Now I had my idea, but how to develop it? One successful model from the past was the serial. Each episode ended with a cliff-hanger. The cinema used that for many years with children’s cinema clubs. Yet reading discussions on Goodreads and elsewhere I don’t think that is a model that works now. I’ve known people give 1 star reviews to books, purely because they end in a cliff-hanger and you have to buy the next book to find out what happens next. I suspect that in the world of the boxed set where you no longer need to wait for next weeks exciting episode, the day of that sort of serial has passed.

I also felt the more conventional series wasn’t for me. Listen to the comments made about Game of Thrones where the author is chastised for not extracting the digit and getting the work finished. Again I’ve come across a lot of people saying that they’ll never buy a book in a series until the entire series is published. They don’t want to commit to reading a series that might never end.

So I looked backwards once more and borrowed the model used in the Sherlock Holmes stories. These stories were written and published in a certain order, but you as a reader can read them in any order without losing anything.

So there was the plan. Now for the execution, I had to write them. Eventually I wrote six stories. I had them edited and proofread and they were all ready to go. Next I made arrangements for them to be released at four monthly intervals. That was the next two years organised. I’ll fit in the releases of anything else I write around them and hopefully this will build interest and even better sales.

Flotsam coverOh, and the stories themselves? Each is a ‘detective’ investigation set in the city of Port Naain. Yes there are fantasy elements but the stories do not need magic to prop up the plot.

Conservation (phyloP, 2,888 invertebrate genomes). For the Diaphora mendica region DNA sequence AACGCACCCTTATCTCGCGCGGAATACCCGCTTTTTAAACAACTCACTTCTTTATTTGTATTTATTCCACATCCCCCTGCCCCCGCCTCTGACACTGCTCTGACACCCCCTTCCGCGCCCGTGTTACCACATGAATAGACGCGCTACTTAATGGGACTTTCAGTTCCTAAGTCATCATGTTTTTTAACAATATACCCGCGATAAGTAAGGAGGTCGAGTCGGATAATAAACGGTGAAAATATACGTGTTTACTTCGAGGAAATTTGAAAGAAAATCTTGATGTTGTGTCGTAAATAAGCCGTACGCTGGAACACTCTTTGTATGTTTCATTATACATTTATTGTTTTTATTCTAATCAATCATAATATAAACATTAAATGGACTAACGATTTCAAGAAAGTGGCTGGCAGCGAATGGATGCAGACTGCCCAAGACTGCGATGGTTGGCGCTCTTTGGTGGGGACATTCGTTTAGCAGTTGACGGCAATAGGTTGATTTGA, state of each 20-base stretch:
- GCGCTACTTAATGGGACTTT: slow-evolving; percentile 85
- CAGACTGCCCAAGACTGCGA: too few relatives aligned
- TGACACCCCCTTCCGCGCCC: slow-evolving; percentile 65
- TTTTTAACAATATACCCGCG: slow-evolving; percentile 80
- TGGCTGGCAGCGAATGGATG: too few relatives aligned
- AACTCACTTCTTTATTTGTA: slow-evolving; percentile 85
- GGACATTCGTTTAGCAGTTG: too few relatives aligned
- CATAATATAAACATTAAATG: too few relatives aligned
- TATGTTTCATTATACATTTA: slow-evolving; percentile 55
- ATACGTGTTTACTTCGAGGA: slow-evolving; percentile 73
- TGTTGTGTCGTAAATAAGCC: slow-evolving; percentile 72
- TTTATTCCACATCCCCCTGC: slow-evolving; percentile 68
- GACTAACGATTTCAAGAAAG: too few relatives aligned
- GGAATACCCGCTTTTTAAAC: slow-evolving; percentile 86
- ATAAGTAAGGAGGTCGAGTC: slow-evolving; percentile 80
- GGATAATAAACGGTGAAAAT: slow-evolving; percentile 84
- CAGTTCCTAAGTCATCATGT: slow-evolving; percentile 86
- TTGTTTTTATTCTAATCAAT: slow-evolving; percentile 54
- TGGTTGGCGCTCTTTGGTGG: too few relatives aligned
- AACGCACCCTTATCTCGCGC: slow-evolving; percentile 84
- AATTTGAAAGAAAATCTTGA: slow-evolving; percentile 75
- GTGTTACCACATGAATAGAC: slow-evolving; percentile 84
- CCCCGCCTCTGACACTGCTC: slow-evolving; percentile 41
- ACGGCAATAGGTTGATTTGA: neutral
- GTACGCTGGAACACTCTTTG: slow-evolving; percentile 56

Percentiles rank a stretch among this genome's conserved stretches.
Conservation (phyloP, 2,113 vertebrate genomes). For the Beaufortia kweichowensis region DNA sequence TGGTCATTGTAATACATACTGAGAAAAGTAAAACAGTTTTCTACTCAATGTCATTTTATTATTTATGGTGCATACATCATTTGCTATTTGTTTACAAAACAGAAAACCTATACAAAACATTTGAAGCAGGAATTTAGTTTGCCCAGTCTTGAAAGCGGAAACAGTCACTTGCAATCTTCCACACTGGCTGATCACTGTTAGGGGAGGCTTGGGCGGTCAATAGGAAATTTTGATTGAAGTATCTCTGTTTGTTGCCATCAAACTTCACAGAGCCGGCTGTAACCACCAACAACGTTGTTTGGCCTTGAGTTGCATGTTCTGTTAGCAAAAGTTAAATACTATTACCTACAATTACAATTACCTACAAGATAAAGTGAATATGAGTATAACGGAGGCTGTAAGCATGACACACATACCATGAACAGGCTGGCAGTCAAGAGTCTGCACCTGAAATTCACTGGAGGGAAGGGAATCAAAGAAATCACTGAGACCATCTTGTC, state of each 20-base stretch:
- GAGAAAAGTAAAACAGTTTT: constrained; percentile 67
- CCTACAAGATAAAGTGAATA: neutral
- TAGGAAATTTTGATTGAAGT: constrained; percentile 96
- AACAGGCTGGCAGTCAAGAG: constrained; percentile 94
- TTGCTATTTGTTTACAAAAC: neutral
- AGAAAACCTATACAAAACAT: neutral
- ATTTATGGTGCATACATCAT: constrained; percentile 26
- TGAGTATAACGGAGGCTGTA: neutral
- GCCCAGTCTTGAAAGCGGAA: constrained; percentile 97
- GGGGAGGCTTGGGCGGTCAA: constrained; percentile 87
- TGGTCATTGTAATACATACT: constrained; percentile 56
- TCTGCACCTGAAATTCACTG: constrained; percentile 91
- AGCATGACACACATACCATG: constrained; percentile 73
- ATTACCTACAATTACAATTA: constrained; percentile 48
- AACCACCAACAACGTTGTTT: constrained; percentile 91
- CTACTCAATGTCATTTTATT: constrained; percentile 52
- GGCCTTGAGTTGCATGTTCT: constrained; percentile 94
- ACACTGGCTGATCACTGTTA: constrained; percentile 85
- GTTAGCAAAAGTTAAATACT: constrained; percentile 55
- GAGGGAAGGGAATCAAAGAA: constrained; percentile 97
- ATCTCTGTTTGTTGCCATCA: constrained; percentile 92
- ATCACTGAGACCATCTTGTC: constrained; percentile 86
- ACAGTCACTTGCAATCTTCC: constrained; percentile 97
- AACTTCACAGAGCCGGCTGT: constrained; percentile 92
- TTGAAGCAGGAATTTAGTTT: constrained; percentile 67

So far so good, but then the project grew beyond my control. The first story in this project has been published. ‘Flotsam or Jetsam’, it is available from Amazon (the second of the stories will be out on the 1st December). But one of the characters in the book, Tallis Steelyard, is a poet. Being a poet he is prone to dropping lines of verse into his conversation. My editor, Mike Rose-Steel, is also a poet and emailed me asking if he could borrow Tallis and proceeded to write ten poems.

I then had one character write the background to these poems, and Mike had another character write a literary criticism of the work. We looked at it and published it as Lambent Dreams.

Well, once you’ve got a published poet, he needs a blog. So Tallis Steelyard now writes a blog at There’s even a Facebook page!

So will the project work? I don’t know. I’ve tried to provide it with depth, enough room for people to ‘lose themselves’ in it and still want to spread out to trying my other books. These you can find on my Amazon page.

If that’s not enough Tallis has even produced more of his poetry…

The bottles sprawl unheeded
The discarded valiant dead
Their sacrifice accepted
Sobriety has fled
The truth it surfaced briefly
But shrugged and went to bed.
Will you walk again beside me?
Will you tread the path I tread?
The wine it made me wordy
The truth when poured was red
I didn’t mean to speak them
But I meant the words I said.


*** Breaking news! My online creative writing courses are currently half price! ***

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Morgen Bailey Cover montage 2I now run online courses – details on Courses – and for anyone looking for an editor, do take a look at Editing and Critique.

If you would like to send me a book review of another author’s books or like your book reviewed (short stories, contemporary crime / women’s novels or writing guides), see book-reviews for the guidelines. Other options listed on opportunities-on-this-blog. And I post writing exercises every weekday on four online writing groups.